Mar 23, 2020

Cost Effective Encoding Noises

Jakub Dušek
Jakub Dušek
Pablo Heimplatz
Cost Effective Encoding Noises

We receive, process, and store A TON of video files, and we have different options when it comes to encoding. This post discusses some of the differences between hardware and software encoding, and some selected technology options for achieving the best results.

Hardware vs. Software

Video encoding can be performed by specialized encoding hardware like Amazon’s Elemental encoders, or by software on a regular computer.

Hardware encoders are fast, efficient, and the simplest ones require only one video input to provide one video output. These devices can be super fast, and are commonly used for streaming video and, with few maintenance requirements, you get a reliable solution for encoding video. So, what’s the catch?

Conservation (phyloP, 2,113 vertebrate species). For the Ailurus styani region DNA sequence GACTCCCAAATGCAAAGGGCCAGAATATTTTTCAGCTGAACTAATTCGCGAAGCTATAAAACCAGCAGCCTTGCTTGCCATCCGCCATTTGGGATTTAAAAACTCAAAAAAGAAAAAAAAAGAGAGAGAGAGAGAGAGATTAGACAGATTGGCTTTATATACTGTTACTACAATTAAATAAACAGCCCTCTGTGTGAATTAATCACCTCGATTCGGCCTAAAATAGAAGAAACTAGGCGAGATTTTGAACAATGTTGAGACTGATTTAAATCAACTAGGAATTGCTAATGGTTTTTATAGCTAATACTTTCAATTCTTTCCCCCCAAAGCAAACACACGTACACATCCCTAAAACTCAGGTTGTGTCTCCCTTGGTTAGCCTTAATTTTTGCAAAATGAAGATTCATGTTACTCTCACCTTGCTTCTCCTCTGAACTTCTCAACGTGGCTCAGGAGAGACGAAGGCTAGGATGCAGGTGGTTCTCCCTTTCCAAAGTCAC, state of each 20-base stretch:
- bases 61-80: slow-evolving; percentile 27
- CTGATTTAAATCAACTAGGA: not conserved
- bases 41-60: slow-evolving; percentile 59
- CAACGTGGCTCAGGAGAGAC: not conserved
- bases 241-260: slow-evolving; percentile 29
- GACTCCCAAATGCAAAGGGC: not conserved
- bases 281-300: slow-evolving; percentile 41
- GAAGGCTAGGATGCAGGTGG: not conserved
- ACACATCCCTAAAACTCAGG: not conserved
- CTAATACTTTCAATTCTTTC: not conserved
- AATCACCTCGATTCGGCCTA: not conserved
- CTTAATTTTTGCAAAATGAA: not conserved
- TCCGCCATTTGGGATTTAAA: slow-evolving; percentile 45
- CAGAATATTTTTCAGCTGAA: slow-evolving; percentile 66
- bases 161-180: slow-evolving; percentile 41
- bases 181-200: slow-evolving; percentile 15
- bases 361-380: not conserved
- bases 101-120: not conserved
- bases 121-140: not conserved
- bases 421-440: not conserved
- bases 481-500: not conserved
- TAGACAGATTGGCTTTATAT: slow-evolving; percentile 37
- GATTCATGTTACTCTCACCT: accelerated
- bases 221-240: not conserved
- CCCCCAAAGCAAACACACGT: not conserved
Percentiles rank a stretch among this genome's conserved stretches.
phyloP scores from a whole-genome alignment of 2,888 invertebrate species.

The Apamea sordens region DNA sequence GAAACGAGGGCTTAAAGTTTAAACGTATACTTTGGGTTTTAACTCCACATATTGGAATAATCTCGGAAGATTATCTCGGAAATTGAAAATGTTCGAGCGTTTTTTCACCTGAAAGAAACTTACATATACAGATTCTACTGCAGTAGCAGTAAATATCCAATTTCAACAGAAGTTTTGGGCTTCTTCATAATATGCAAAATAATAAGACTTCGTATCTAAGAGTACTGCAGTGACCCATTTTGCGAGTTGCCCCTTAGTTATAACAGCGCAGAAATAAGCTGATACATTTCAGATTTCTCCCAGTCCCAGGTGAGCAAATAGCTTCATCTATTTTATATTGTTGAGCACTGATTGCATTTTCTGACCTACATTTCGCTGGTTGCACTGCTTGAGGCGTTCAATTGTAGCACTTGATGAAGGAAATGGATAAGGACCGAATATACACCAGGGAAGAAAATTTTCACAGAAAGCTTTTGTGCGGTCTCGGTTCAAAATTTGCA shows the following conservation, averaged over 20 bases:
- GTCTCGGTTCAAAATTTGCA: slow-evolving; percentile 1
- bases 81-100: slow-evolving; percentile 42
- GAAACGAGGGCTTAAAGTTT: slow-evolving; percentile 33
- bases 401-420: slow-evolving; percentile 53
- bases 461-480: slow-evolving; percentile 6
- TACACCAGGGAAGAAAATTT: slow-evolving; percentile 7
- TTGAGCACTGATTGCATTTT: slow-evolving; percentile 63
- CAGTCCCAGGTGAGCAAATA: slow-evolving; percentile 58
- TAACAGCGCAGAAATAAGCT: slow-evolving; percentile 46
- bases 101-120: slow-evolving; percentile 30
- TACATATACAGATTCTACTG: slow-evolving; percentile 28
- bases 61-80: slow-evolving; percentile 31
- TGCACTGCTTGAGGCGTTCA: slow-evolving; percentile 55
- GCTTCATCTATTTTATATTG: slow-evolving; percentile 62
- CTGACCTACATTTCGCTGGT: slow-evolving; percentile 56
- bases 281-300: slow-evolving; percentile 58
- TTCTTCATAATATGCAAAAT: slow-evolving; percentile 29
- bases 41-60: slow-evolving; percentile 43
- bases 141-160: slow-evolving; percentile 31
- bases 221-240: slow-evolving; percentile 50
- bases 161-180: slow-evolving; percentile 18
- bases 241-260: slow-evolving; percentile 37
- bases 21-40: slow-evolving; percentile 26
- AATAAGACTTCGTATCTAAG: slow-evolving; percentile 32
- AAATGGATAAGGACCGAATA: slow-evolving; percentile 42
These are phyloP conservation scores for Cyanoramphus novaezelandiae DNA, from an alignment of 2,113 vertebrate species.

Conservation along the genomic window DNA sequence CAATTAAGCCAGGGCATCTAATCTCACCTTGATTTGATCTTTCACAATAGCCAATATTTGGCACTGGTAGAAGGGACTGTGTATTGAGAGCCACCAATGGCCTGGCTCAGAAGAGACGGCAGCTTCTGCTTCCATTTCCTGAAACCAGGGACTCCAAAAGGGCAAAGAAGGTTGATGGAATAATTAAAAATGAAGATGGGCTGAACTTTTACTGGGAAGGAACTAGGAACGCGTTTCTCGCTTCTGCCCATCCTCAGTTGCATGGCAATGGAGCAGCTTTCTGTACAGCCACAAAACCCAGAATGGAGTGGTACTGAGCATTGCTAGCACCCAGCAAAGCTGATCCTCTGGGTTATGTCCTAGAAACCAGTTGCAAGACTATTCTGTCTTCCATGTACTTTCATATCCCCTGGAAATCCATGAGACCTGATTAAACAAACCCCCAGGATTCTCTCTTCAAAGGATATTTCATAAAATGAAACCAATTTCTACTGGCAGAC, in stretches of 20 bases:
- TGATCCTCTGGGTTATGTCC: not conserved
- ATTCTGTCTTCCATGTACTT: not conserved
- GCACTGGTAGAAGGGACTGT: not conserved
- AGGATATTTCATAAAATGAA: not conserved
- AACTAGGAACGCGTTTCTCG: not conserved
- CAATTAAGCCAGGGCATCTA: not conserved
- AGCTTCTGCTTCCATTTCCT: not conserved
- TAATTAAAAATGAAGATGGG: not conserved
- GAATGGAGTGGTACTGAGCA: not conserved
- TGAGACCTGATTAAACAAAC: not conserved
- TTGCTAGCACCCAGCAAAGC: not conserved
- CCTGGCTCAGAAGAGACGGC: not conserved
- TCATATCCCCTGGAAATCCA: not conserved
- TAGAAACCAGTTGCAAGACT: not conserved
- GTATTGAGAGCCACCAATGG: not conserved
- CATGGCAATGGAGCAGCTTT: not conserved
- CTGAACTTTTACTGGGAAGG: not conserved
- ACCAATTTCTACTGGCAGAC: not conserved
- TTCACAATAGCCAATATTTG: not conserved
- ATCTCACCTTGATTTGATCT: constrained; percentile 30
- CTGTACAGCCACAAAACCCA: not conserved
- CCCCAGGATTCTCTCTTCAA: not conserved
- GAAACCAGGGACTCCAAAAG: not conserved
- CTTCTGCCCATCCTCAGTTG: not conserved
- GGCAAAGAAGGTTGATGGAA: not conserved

The weak point is actually in the hardware itself. You are about to build a one-man media streaming company and platform, you bought yourself a shiny hardware encoder, and you are basically bankrupt and left with an already-obsolete piece of hardware. The initial price for hardware encoders can be really high, as they are typically specialized and hard to upgrade - especially compared to a software solution. Introducing a new video codec or bitrate ladder, for example, often means that you have to buy a new piece of hardware. This can be easily overcome by using an encoder-as-a-service like AWS Elastic Transcoder or Zencoder. They provide many of the benefits of hardware encoders with few downsides. The cost can add up, but it’s often very reasonable when compared to buying hardware.